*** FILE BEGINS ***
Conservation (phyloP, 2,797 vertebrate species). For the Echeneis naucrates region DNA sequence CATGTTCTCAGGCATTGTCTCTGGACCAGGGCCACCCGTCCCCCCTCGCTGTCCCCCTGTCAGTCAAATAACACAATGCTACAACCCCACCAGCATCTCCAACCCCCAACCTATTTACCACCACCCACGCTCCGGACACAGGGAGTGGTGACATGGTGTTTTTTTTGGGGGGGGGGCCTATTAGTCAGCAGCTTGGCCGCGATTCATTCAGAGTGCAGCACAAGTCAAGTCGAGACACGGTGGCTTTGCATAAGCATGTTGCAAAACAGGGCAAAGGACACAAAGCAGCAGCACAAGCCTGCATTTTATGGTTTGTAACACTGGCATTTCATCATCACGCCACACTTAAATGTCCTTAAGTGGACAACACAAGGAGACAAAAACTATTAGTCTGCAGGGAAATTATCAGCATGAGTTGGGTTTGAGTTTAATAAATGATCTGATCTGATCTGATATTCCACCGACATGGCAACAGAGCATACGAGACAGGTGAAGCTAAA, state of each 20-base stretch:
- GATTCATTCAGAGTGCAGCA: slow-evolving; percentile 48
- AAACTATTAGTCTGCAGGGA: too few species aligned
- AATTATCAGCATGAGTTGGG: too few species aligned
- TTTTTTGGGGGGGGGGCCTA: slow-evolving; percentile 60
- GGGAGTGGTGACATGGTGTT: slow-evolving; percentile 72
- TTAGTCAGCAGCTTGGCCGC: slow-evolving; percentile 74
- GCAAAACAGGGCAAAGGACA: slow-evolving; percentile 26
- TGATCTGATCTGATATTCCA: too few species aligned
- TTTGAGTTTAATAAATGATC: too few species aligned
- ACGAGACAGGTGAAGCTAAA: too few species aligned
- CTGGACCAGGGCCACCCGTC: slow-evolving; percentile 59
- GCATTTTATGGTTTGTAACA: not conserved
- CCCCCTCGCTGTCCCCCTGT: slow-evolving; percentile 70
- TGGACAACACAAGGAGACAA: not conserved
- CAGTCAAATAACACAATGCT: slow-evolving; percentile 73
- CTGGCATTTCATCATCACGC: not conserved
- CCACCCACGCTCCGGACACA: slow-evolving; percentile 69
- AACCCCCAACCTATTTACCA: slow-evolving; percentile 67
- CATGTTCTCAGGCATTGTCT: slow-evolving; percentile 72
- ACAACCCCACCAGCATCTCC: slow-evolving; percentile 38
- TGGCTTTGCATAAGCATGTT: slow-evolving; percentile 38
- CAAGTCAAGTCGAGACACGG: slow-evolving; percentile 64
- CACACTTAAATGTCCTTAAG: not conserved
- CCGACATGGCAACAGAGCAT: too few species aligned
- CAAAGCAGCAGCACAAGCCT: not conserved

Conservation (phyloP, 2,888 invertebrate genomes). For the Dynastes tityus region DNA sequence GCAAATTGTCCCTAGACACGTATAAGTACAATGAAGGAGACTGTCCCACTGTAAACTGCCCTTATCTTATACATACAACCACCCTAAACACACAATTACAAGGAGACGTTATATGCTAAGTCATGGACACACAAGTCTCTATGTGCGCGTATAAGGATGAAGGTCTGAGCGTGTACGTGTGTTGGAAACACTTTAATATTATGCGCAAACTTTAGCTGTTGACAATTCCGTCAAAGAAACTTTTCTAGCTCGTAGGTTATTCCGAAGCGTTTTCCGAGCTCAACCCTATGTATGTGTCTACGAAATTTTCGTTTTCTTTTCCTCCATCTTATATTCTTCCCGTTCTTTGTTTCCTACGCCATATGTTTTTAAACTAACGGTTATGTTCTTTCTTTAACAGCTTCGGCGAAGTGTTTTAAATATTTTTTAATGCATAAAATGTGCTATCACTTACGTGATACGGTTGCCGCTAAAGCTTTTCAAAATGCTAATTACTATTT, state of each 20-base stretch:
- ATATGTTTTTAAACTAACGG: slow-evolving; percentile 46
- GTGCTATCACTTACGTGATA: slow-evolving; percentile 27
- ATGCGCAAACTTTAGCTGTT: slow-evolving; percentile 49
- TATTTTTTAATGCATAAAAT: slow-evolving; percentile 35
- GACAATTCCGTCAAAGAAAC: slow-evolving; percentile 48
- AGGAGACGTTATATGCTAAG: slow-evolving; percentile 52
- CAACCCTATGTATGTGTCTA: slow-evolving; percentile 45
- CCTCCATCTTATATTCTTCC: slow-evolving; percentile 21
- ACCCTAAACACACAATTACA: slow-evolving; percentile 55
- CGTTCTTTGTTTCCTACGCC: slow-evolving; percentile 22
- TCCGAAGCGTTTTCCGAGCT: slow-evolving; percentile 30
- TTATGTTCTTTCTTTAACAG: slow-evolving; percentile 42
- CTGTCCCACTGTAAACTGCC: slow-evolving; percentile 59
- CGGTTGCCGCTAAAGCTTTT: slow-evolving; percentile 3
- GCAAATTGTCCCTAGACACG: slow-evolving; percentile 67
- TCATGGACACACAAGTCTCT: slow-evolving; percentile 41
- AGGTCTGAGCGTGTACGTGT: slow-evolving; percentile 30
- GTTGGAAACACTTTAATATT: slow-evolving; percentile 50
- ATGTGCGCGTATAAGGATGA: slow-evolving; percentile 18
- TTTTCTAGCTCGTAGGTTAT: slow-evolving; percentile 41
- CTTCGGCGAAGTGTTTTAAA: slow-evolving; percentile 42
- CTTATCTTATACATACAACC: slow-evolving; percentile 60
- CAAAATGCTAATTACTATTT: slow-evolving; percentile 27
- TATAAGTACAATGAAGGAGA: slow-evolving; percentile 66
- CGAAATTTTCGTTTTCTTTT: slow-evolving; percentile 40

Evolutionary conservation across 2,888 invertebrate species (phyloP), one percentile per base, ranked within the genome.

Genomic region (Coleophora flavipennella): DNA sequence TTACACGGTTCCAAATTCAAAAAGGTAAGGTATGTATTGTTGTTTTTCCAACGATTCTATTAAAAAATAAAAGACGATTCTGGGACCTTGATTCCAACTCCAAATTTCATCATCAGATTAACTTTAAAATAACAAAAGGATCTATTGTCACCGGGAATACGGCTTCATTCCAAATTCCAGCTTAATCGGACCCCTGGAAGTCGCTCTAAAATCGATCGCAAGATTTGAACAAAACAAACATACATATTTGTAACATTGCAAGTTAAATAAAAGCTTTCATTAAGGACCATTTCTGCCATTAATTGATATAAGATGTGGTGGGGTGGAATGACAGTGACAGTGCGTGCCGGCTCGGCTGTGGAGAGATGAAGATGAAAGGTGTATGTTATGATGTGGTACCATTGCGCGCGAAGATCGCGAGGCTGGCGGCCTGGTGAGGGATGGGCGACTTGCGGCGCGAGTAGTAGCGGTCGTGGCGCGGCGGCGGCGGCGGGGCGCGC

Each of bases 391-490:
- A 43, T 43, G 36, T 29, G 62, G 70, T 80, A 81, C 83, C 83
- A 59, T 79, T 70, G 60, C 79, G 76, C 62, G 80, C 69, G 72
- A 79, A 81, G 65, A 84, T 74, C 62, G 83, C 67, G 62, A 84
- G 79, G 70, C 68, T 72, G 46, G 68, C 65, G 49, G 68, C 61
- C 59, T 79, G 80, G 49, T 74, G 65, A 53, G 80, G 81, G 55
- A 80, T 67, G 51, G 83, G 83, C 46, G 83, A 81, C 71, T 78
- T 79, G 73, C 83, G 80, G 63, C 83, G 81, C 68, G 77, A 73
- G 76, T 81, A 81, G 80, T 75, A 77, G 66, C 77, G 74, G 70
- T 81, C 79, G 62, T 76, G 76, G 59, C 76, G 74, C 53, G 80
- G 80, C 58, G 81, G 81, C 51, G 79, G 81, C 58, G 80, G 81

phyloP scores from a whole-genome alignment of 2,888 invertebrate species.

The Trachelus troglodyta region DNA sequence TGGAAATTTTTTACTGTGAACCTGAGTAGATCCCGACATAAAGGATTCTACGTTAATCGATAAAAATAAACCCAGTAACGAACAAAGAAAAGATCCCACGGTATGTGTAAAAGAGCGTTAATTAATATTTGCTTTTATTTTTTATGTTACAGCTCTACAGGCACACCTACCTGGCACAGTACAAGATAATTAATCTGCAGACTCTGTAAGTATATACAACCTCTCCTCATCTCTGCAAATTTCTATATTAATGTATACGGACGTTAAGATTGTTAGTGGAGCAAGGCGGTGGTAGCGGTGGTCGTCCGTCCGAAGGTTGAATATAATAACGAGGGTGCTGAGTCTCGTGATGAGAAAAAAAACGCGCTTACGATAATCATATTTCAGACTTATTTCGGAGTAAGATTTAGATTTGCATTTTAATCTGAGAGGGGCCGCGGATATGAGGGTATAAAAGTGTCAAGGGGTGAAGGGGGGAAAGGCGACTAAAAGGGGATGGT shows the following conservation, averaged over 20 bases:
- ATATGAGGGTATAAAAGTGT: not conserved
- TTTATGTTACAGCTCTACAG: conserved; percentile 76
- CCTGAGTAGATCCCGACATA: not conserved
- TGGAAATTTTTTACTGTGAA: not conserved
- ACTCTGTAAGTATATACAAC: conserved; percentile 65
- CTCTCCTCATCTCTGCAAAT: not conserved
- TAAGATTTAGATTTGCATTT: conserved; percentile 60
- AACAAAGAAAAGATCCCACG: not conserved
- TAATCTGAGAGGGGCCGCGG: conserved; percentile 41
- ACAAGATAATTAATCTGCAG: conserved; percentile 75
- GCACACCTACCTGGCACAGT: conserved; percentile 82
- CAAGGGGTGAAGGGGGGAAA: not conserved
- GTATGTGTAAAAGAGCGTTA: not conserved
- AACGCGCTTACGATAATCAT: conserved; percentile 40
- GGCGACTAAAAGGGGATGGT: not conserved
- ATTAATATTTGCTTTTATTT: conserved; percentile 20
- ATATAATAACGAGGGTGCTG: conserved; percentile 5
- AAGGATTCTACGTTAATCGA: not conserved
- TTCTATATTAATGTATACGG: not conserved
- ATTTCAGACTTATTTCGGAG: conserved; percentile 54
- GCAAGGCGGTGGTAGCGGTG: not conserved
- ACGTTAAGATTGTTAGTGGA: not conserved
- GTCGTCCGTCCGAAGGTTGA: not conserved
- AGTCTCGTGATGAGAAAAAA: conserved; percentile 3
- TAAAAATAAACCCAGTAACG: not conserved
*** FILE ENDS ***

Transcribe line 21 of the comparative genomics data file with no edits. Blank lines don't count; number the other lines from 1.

- ACAACCCCACCAGCATCTCC: slow-evolving; percentile 38